Buckle up for a complete season of one of televisions very best dramatic series. You may be tempted to want to pull an all-nighter and drive straight through all 32 episodes, but its best to take frequent rest stops to fully enjoy this trip into the heart of America. Well-heeled Tod Stiles (Martin Milner) and Hell's Kitchen-bred Buz Murdoch (George Maharis) are back on the road, still "looking and moving" to find "a place where we really fit." Until then, as Buz proclaims, "Its not the getting there that counts, its the going." And these cats go. Speedways and turnpikes? Theyre nowhere. In Route 66
, what usually happens is that Tod and Buz happen upon someone in crisis, like a Jewish boy who loses faith after his father is murdered, a terminally ill woman, and a mysterious woman who steps off a bus wearing a creepy mask. Most of the time, Tod and Buz are in this together, but sometimes, there is tension when only one insists on getting involved. "Cant you leave one tornado for the weather bureau?" an annoyed Tod asks Buz in "Love is a Skinny Kid," one of the seasons best episodes. Route 66
was one of the best written shows on television (series creator and future Oscar-winner Sterling Silliphant wrote many of the second season scripts). The hipster dialogue keeps the Beat, but it's the compassionate stories that really drive the series. Tod and Buz are audience surrogates who experience America's diverse communities, from New England shipbuilders to a Midwestern Polish family. Route 66
is on the side of authentic craftsmanship, cultural traditions, and mom and pop restaurants where you can get "soup, salad, entrée, fruit cocktail, two vegetables, the whole truth and nothing but the truth" for $1.19. This season gets extra mileage from its premium guest stars, including Ethel Waters in her Emmy-nominated performance as a dying blues singer in "Good Night, Sweet Blues," Robert Redford as a Polish mill worker's college educated son whose homecoming is marred by tragedy in "First Class Mouliak," Robert Duvall as a heroin addict in "Birdcage on My Foot," Lee Marvin as a French chanteuse's violently possessive manager in "Mon Petit Chou," and an unrecognizable Martin Sheen as a psychotic gang member in "And the Cat Jumped Over the Moon" (with James Caan as a former gang member trying to go straight). That's Burt Reynolds in a bit part as a small Texas town hood in "Skinny Kid." Here's hoping they roll out Season Three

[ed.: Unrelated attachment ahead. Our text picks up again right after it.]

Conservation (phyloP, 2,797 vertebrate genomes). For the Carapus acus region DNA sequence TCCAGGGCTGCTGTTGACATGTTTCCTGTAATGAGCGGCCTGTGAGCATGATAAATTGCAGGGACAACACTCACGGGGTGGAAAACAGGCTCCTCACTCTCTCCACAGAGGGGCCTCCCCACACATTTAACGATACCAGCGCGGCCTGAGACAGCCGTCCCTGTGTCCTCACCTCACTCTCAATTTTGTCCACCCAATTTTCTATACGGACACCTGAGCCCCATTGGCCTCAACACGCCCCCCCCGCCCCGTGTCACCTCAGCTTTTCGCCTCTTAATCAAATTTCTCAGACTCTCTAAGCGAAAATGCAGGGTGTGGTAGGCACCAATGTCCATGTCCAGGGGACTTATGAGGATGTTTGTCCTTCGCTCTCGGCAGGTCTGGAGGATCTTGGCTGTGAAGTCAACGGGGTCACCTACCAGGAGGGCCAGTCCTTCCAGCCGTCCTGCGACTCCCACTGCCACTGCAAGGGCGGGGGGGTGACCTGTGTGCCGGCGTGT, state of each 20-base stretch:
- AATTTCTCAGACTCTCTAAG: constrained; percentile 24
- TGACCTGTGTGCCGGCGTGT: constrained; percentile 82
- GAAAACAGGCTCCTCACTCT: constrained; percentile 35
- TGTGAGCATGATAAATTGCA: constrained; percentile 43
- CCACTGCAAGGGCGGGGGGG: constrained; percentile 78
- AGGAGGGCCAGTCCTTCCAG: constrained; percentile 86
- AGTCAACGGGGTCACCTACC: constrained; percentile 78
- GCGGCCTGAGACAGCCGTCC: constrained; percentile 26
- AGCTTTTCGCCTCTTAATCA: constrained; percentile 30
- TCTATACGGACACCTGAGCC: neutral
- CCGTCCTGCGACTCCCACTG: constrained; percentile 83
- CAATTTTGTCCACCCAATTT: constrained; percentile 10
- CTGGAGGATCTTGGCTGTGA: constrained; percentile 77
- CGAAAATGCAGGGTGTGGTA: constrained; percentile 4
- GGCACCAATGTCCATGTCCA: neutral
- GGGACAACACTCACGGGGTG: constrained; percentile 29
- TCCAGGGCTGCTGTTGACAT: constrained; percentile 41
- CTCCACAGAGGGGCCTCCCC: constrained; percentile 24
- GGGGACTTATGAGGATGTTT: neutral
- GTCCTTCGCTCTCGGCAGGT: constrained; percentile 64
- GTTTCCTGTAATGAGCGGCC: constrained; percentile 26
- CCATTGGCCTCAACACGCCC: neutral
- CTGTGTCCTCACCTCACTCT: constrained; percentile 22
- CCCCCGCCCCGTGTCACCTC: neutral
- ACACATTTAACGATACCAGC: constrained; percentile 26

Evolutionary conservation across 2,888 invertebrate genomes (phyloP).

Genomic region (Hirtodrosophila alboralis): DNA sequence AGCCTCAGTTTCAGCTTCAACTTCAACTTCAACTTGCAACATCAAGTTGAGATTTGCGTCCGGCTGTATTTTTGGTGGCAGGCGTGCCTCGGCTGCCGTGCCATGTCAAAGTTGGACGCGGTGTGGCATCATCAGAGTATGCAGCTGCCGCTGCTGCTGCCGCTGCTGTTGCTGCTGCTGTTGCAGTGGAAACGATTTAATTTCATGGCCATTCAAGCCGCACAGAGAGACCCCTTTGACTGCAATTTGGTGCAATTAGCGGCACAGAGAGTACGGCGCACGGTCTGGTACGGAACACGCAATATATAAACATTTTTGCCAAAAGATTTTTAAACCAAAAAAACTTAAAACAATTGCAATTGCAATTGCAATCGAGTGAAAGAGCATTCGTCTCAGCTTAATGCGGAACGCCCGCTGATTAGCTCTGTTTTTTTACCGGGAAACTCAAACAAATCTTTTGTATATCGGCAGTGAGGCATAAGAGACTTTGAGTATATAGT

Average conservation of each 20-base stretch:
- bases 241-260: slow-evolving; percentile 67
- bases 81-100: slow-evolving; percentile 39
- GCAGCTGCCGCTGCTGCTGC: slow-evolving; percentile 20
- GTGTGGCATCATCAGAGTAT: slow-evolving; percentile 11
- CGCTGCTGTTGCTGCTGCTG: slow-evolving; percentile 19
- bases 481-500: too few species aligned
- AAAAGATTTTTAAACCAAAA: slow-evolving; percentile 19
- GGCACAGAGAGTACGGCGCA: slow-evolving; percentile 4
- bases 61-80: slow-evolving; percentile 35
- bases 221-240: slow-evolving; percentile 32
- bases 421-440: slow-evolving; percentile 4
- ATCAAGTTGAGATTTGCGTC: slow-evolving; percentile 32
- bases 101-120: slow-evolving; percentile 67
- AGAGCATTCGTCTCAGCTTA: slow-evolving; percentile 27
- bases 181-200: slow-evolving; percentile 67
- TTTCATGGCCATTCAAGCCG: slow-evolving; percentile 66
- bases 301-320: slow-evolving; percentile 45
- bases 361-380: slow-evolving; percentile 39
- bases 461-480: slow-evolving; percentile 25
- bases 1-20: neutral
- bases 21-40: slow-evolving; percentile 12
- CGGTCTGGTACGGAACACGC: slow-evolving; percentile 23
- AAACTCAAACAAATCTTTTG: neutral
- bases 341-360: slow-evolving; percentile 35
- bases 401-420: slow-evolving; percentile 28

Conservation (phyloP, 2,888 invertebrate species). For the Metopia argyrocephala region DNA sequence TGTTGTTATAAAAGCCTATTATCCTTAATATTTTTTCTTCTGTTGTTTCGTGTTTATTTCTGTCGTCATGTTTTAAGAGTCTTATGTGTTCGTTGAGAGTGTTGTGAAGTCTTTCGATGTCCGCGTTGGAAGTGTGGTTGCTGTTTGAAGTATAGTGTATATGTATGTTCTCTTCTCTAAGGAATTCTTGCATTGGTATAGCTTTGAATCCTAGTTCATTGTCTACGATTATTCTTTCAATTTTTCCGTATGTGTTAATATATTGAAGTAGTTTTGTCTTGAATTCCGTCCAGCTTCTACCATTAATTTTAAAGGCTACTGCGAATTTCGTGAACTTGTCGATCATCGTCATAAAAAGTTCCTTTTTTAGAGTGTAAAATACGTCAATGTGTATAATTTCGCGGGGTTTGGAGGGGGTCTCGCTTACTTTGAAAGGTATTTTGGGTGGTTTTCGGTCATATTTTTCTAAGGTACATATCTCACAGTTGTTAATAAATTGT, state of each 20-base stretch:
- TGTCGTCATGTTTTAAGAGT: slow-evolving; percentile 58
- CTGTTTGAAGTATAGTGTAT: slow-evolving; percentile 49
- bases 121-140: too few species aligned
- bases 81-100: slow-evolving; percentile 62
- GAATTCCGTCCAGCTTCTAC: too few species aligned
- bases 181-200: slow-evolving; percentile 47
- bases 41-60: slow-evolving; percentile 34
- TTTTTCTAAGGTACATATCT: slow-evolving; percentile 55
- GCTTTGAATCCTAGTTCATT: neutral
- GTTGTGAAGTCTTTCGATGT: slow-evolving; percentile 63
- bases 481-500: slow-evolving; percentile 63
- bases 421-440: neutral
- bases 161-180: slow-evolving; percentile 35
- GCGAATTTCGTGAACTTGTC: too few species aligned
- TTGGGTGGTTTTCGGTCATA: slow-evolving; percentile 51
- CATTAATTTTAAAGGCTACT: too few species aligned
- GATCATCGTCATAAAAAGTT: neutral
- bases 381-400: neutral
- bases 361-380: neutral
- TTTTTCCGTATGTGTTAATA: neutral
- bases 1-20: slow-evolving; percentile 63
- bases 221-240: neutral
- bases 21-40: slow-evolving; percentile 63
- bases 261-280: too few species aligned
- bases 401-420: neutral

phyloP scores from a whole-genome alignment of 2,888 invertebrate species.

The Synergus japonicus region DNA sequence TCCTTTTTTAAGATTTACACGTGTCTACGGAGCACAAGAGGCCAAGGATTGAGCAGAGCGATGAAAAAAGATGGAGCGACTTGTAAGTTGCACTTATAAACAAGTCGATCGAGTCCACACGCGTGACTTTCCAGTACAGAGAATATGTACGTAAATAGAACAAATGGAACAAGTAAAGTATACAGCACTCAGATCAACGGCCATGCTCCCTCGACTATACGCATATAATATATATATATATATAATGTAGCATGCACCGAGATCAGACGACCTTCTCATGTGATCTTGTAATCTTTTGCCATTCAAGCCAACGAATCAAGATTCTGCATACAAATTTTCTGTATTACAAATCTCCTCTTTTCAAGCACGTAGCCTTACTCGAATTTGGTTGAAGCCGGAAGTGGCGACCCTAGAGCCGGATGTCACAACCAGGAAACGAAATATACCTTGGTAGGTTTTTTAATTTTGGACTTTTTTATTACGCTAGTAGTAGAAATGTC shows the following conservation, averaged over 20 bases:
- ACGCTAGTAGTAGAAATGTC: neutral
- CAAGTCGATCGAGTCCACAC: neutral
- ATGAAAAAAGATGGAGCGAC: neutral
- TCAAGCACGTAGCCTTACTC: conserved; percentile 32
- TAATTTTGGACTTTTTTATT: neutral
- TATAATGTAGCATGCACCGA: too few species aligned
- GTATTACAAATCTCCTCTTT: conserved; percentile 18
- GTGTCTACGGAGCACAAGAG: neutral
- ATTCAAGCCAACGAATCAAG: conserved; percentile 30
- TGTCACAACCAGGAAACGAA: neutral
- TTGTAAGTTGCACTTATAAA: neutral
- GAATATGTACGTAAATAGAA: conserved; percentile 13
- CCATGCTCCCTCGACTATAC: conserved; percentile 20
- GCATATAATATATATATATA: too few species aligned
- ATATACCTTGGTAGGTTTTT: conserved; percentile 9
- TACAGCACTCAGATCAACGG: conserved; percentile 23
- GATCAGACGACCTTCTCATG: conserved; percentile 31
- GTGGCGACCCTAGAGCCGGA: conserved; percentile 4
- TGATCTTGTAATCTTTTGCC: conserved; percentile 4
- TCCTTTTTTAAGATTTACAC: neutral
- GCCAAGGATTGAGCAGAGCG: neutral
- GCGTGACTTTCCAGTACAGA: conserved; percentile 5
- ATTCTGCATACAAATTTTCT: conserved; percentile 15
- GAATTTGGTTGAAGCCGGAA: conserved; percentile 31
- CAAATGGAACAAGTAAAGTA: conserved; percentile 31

soon. I can't wait to get on the road again. --Donald Liebenson
Now you can own all 32 episodes of season two of this treasured television classic, digitally remastered for the highest quality picture and audio possible in the original, full frame 4.3 aspect ratio.
Famous for its catchy Nelson Riddle theme song, intriguing characters, top-drawer writing and stellar guest star appearances, Route 66 was one of the most highly rated shows of the era, establishing the Corvette as an American icon.
Filmed in locations from coast to coast, the adventures continue for Tod Stiles (Martin Milner), an intellectual who has led a privileged and sheltered life, and Buz Murdock (George Maharis), a tough young man, raised in Hell's Kitchen, struggling his entire life just to survive.
The duo encounter folks good and bad even chance encounters with love in shipyards, chicken farms, cattle ranches, rodeos, hospitals, courtrooms, hotels, amusement parks, wrestling rings, religious retreats and wild animal parks.
Guest starring in the sophomore season is a renowned list of stars, including Robert Redford, Douglas Fairbanks, Robert Duvall, Suzanne Pleshette, Lon Chaney Jr., John Astin, James Caan, Lee Marvin, Martin Sheen, Ed Asner, DeForest Kelley, Marion Ross, Peter Graves, Jack Warden, Tuesday Weld and Julie Newmar, among others. One special episode features several of Maharis relatives.